Investors who have aligned their portfolios with environmental, social and governance principles had it easy when renewable energy stocks were soaring last year and traditional energy was in the dumps. ESG delivered, and handily.
But the two sectors have switched roles in 2021, offering a challenge to green-leaning investors. Will ESG’s popularity persist if returns lag?
The reversal is one of the defining features of Canadian stock market returns so far this year. The S&P/TSX Composite has been chugging along at a brisk pace: The index is up 7.5 per cent in 2021, outperforming the 4.1 per cent gain for the S&P 500 over the same period.
You can thank energy stocks, which are a big component of the Canadian benchmark and driven largely by the recovering price of crude oil, which is now at more than US$64 a barrel.
Neither stock is embraced by most environmentally conscious investors, given the companies’ expansive oil sands operations. Norway’s US$1.3-trillion sovereign wealth fund last year divested itself from 15 global companies, including Suncor and Canadian Natural Resources, over what the fund called “ethical or sustainability reasons.”
But renewable energy companies, which own and develop wind, solar and hydroelectric assets globally and tend to be well aligned with ESG principles, are now struggling after a strong 2020. Northland Power Inc. has fallen 5 per cent in 2021, trailing both the TSX and oil producers. Innergex Renewable Energy Inc. has fallen nearly 19 per cent.
This is part of a broader pause: The iShares Global Clean Energy ETF, an exchange-traded fund that tracks 30 stocks associated with renewable energy, is down 14.5 per cent in 2021 after rising more than 140 per cent last year amid tremendous investor enthusiasm for all things green.
The recent divergence with oil producers has a number of sources, starting with the price of oil. The global economic recovery has driven up the price of West Texas Intermediate, a North American crude oil benchmark, by about 30 per cent since the start of the year, restoring oil producer confidence.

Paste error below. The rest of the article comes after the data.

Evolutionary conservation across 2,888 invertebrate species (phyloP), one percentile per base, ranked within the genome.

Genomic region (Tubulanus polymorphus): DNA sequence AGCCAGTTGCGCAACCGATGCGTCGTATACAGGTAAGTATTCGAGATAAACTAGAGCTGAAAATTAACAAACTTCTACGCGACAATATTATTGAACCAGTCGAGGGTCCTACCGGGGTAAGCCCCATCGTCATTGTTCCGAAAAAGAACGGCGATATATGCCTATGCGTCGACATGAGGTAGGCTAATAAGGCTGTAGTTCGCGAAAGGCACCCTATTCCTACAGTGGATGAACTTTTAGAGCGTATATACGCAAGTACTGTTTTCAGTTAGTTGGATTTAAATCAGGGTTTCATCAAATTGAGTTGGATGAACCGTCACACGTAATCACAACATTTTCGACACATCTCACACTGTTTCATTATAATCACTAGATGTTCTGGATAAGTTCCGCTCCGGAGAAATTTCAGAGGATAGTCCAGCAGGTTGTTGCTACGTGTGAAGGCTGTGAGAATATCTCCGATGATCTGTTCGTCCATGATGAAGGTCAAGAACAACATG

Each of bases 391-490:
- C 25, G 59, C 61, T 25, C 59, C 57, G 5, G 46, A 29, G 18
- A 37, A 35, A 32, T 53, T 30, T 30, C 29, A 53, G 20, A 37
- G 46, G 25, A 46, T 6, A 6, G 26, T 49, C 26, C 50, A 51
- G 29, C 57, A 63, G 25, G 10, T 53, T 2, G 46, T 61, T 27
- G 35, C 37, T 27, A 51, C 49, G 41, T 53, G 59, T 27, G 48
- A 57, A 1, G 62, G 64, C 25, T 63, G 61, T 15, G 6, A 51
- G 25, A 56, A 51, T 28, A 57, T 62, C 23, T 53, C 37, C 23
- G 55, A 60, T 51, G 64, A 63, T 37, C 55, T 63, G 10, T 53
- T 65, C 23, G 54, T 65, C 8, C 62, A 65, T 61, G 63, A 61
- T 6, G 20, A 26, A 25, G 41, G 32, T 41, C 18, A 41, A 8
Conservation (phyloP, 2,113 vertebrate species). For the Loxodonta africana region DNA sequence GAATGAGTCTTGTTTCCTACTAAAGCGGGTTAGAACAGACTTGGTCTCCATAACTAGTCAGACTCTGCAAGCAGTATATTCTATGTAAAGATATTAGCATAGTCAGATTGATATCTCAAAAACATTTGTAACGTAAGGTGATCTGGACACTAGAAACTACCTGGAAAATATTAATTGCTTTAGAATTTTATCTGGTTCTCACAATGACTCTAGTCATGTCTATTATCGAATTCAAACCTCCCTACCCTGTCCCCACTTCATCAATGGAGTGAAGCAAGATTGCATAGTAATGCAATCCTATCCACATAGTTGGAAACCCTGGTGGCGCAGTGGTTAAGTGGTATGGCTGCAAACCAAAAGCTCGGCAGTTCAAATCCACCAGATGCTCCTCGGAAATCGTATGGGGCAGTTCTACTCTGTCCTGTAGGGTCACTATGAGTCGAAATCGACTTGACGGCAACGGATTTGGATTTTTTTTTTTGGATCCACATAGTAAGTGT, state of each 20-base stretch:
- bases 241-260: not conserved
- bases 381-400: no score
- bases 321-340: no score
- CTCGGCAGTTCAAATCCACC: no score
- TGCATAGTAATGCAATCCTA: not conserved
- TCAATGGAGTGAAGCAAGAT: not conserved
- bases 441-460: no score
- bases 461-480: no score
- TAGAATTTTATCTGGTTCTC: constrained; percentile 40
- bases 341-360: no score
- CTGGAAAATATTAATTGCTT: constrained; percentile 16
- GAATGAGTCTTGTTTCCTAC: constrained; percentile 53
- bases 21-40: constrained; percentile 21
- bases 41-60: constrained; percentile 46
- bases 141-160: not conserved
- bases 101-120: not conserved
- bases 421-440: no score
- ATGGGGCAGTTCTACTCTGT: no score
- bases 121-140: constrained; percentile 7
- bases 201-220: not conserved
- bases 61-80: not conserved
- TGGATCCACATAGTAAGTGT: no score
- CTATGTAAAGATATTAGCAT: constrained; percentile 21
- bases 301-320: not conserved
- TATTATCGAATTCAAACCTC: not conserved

One example of this confidence: When Canadian Natural Resources reported its fourth-quarter financial results last week, it estimated that it will generate between $4.9-billion and $5.4-billion in free cash flow this year, or more than seven times the company’s cash flow in 2020. It underscored this upbeat outlook by raising its quarterly dividend by 11 per cent.
Analysts say stocks of traditional energy companies have low valuations despite the recent run-up, which also helps explain the recent divergence – oil producers are cheap, renewable energy stocks are not. A renewable energy stock like Algonquin Power & Utilities Corp. trades at 24 times reported earnings per share, while Suncor trades below 11 times trailing earnings.
Based on estimated earnings, oil producers look even cheaper. According to figures from CIBC World Markets, Suncor trades at just 3.5 times estimated 2022 earnings, while analysts’ estimates put the price-to-earnings ratio for Algonquin above 19.
Lastly, oil producers may be benefiting from a rotation in the stock market this year. Rising bond yields are encouraging investors to move from previous winners (such as technology stocks and renewable energy players) to stocks that stand to benefit from rising interest rates and stronger economic activity – and traditional energy is clearly an economically sensitive sector.
Of course, renewable energy has a lot going for it. As the developed world focuses on reducing carbon emissions, the long-term growth prospects for wind and solar energy are strong. As well, the sector is clearly aligned with at least the “E” in ESG principles.
But it was easy to embrace these principles when they translated into market-beating returns. Now that fossil fuels are gaining traction and look increasingly attractive as the pandemic recedes, renewables may find it more difficult to gain attention.
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